Ignatian Spirituality

Ignatian Spirituality

Every spirituality has the aim to help an individual integrate his or her relationship with God and their life in the world. Ignatian spirituality like other Christian spiritualities derives from a particular experience and insight into the person of Jesus and his relationship to the human world. For Ignatius being a companion of Jesus in his salvific mission gave direction and purpose to life. Companionship with Jesus in mission is central to Ignatian spirituality.

The characteristics or basic elements of Ignatian spirituality listed below are drawn from the life and experience of St. Ignatius.

  1. God’s creative and redeeming love

In the Gospel of John we read that “God so loved the world that he gave his only Son, so that everyone who believes in him may not perish but may have eternal life” (John 3:16). Ignatius experienced deeply how much God loved him in spite of his sinfulness and in spite of his sinfulness called him to serve him in and through Jesus.

  1. God is at work in the world

Ignatius realized that God is at work everywhere: in our work situations, relationships, culture, and the intellectual life, in short in all of creation. All things in the world are presented to us “so that we can know God more easily and make a return of love more readily.” Thus Ignatian spirituality puts great emphasis on discerning God’s presence in the everyday activities of ordinary life. It sees God as active, as always at work inviting us to deeper companionship with him. Thus the world is a good place to live and work, because there we find God.

  1. To live and work as a companion of Jesus

God is active in the world in and through Jesus and Jesus invites to join him in his salvific mission in the world. The fact that the disciple is called to be with Jesus (Mark 3:14) and not just to be sent on mission, includes the call of the disciples to be companions of Jesus together. Thus Ignatian spirituality puts great value on collaboration and teamwork. Ignatian spirituality sees the link between God and human beings as a relationship, a bond of friendship that develops over time.

  1. To hear God’s word to the individual and to the community of disciples

Like Ignatius and his companions those who are formed by the Spiritual Exercises become reflective people with a rich inner life who are deeply engaged in God’s work in the world. They unite themselves with God through prayer and service. They seek to do God’s will individually and together with others. Ignatian spirituality leads those who follow it to become men and women not only for God but as well for others.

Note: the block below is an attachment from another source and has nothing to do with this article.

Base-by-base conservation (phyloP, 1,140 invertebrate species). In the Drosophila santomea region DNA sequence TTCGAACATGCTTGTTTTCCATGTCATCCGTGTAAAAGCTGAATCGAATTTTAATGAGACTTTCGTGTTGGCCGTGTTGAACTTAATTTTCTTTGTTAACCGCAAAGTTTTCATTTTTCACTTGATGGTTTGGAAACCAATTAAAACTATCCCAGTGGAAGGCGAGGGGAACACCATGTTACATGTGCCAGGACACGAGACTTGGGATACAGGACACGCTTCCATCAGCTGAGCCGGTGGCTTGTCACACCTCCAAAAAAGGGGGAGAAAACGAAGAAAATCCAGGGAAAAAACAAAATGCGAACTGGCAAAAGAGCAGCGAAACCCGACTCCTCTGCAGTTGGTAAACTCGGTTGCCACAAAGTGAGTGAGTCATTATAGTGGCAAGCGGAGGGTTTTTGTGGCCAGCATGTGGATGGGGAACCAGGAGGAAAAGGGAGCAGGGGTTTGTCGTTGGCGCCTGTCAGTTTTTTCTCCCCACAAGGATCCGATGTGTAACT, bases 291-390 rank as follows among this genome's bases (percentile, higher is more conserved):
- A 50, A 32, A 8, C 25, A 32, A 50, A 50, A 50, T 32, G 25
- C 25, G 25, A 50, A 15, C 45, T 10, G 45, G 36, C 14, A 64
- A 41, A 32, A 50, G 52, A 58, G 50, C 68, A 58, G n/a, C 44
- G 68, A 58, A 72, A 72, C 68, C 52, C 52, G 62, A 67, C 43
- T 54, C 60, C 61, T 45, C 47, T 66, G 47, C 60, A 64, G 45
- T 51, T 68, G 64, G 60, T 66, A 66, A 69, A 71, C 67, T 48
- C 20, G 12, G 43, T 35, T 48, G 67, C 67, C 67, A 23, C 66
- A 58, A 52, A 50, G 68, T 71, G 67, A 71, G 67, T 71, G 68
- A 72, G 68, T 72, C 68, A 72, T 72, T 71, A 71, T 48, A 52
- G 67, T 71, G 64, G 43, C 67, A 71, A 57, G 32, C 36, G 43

The Spiritual Exercises

The Spiritual Exercises are an organized series of spiritual exercises put together by Ignatius of Loyola out of his own personal spiritual experience and that of others to whom he listened. They invite the “retreatant” or “exercitant” to “meditate” on central aspects of Christian faith (e.g., creation, sin and forgiveness, calling and ministry) and especially to “contemplate” (i.e. imaginatively enter into) the life, death, and resurrection of Jesus. With the help of a retreat director the goal of all this is the attainment of a kind of spiritual freedom, the power to act-not out of social pressure or personal compulsion and fear–but out of the promptings of God’s spirit in the deepest, truest core of one’s being–to act ultimately out of love (George W. Traub, S.J., Do You Speak Ignatian? A Glossary of Terms Used in Ignatian and Jesuit Circles).

The Spiritual Exercises are the foundation of Jesuit life and mission and also of Ignatian spirituality. The General Congregation 32, D 4, # 38, “Our Mission Today” states:

The well spring of our apostolate. We are led back to our experience of the Spiritual Exercises. In them we are able continually to renew our faith and apostolic hope by experiencing again the love of God in Christ Jesus. We strengthen our commitment to be companions of Jesus in His mission, to labor like Him in solidarity with the poor and with Him for the establishment of the Kingdom. Thereby we gradually make our own that apostolic pedagogy of St. Ignatius which should characterize our every action.

To learn more about and experience our spirituality, contact the Center for Ignatian Spirituality for their schedule of retreats and recollections.